Jordanian labour officials have begun inspecting migrant housing, but improvements have not necessarily followed
Layers of drying laundry swing on clotheslines strung atop dormitories inside Jordan’s Al Hassan Industrial Estate. Down below, young women curled up on benches smile into their phone screens, talking to friends and family thousands of miles away.
It’s Friday morning, the weekly day off for most migrant garment workers inside the complex, and the living quarters of Classic Fashion Apparel Industry Ltd Co are buzzing with activity. Music spills from open bedrooms as residents upend mattresses and sweep under bunk beds.
Sonia Aktar, a shy 20-year-old from Bangladesh, sits cross-legged on her tidy bed. She’s in the middle of a three-year contract with Classic, the largest garment manufacturer in Jordan. It’s her first time being outside her country and away from her family home.
“I have four sisters back in Bangladesh. I came here to send funds back to them,” she said. “My family is poor, so I had to find a way to make more money.”
Aktar is one of almost 50,000 migrant garment employees in Jordan, according to figures from the International Labour Organisation (ILO), coming from across South and Southeast Asia to produce items for US brands such as Nike, Under Armour and Target, in factories scattered across the kingdom.
I have four sisters back in Bangladesh, I came here to send funds back to them
– Sonia Aktar, migrant worker from Bangladesh
Stretching across more than a square kilometre of arid desert in northern Jordan, Al Hassan is the largest of 18 special industrial zones churning out readymade garments and textiles for export. It is also home to the thousands of migrant workers behind the production.
In October 2016, Jordan’s labour and health ministries signed what was considered a milestone agreement allowing government officials to inspect housing facilities like these for the first time. But over a year on, the programme’s effectiveness is still up for debate.
It may not be the first country to come to mind in the global garment trade, but Jordan’s sector has become an economic bedrock.
Textile and clothing exports were valued at $1.3bn in 2016, according to World Bank figures.
Husam Saleh, chairman of the Jordan Garment, Accessories & Textile Exporters’ Association, estimates revenues grew by 10 percent in 2017. As demand expands, he said, regulations must follow.
“We fully support the agreement between the health and labour ministries, because we need to have decent living conditions in the dorms,” he said.
“Doing so also helps boost the reputation of the factories and the industry as a whole.”
Qualified Industrial Zones (QIZs) including Al Hassan arrived to the kingdom in 1996 through a US Congress move to stimulate economic relations between Jordan, Israel and Egypt.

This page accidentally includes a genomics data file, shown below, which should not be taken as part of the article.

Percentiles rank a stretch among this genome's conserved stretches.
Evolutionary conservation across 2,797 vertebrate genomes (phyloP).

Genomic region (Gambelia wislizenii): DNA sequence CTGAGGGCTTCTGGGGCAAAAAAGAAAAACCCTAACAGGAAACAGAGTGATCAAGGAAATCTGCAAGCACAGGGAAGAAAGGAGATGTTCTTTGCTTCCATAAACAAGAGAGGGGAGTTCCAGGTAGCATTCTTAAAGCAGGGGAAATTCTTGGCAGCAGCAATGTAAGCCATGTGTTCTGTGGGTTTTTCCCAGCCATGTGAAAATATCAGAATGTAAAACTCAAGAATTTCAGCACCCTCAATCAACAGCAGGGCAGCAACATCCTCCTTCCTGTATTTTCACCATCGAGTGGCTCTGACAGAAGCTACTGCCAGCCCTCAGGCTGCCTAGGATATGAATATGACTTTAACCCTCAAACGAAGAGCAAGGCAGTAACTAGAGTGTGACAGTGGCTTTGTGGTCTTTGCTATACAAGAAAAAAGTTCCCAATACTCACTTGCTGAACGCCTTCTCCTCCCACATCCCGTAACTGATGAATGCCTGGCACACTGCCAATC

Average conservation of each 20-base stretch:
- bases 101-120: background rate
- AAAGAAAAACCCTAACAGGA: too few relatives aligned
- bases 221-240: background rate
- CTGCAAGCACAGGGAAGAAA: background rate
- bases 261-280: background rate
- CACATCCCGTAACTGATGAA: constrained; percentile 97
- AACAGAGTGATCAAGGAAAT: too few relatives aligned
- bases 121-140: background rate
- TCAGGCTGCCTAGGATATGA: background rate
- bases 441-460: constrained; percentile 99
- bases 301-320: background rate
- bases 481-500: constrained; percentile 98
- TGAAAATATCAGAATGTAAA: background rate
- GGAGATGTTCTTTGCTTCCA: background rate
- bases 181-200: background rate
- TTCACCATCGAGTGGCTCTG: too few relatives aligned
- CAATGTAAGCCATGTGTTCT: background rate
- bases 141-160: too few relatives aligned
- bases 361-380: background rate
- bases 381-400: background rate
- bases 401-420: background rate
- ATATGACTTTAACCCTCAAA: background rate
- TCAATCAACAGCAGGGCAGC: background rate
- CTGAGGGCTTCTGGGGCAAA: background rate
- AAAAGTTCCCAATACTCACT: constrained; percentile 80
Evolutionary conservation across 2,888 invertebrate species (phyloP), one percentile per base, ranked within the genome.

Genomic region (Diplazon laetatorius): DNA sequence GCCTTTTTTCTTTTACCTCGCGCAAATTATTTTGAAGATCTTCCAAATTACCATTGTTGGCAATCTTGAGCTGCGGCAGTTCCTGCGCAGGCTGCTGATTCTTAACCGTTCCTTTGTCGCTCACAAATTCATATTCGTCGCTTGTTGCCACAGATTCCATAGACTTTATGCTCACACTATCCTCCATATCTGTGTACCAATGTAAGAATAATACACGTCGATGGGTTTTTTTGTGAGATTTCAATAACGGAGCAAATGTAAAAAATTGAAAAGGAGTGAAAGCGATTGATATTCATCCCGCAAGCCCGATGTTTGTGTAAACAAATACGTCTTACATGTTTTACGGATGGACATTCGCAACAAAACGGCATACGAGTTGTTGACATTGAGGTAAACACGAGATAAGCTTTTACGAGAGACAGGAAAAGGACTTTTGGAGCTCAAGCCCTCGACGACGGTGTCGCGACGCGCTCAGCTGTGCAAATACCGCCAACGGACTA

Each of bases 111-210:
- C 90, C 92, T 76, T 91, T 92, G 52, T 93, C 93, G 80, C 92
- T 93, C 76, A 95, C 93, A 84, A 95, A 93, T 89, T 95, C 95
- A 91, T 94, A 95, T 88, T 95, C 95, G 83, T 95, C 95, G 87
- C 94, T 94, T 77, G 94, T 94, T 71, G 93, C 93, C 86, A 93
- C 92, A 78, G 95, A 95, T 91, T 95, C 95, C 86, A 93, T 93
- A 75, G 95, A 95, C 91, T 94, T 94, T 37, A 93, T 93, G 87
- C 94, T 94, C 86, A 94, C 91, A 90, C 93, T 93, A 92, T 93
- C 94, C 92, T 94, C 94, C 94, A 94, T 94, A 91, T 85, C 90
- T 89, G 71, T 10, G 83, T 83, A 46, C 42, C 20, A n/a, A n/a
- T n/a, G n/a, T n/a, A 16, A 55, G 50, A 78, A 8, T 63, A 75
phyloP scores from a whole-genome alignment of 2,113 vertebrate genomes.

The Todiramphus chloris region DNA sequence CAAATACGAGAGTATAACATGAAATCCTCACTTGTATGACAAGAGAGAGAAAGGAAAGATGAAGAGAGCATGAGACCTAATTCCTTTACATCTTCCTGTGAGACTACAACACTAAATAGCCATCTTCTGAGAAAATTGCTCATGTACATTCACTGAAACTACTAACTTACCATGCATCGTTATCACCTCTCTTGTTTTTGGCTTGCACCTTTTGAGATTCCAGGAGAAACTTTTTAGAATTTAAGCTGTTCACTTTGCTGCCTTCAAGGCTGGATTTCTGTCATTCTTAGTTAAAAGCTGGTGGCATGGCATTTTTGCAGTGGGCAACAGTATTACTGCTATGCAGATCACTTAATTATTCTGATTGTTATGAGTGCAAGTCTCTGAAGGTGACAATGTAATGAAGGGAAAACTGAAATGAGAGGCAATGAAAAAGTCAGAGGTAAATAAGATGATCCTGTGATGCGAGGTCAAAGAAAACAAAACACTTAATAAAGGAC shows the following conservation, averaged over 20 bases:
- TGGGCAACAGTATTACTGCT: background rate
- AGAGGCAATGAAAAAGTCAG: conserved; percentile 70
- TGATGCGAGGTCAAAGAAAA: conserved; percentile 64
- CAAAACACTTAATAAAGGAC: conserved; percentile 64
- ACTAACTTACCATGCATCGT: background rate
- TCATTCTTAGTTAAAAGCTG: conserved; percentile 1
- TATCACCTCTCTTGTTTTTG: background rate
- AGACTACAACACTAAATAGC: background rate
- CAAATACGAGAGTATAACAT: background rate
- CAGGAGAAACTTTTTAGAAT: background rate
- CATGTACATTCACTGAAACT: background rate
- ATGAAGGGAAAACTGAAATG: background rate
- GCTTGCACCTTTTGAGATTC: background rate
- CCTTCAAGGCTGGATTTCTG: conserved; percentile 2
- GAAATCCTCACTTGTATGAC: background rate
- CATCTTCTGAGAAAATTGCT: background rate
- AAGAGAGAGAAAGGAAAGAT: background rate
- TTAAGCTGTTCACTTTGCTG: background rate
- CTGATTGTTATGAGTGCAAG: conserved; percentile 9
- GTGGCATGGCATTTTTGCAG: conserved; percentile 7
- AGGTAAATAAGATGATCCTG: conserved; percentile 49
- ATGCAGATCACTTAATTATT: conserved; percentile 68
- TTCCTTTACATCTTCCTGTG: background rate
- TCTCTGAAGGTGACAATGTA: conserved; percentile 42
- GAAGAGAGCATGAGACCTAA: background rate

Under the agreement, products created with a set ratio of materials from Israel, Palestine and Jordan benefit from tax-free export to the US market.
But Jordan’s industry gained a unique advantage in 2000 with the forging of a new US free-trade agreement, which, after going into full effect in 2010, dropped the raw materials condition and opened tariff-free export of products made anywhere in country.
Fathallah Omrani, president of the General Trade Union of Workers in Textile, Garment and Clothing Industries, said US architects of both trade deals saw them as pathways to buoy slumping employment among Jordanians. But interest among local workers lagged even as foreign investment in the sector flourished. Omrani said factories moved to fill the void by bringing workers in from abroad.
Lack of local hires
Despite government-mandated local hire ratios and employment initiatives over the last 20 years, little about the sector’s demographic has changed.
Female migrant workers from Bangladesh, Sri Lanka and Nepal still account for more than 75 percent of the garment workforce, according to ILO figures.
Saleh attributes part of the ongoing struggle to hire locally to conservative social values in the kingdom and an unwillingness among Jordanians to work in manufacturing.
“Sometimes it’s the father, husband or brother who doesn’t want their female family members to work [in the factories],” he said. “And you simply cannot force people to work.”
Another factor is the salary. Garment workers are paid at least the national monthly minimum wage in Jordan, set to raise from JD 205 ($290) to JD 220 ($310) this year. Foreign workers are currently paid almost JD 120 ($169), with the remaining amount going to accommodation costs standardised through collective bargaining agreements.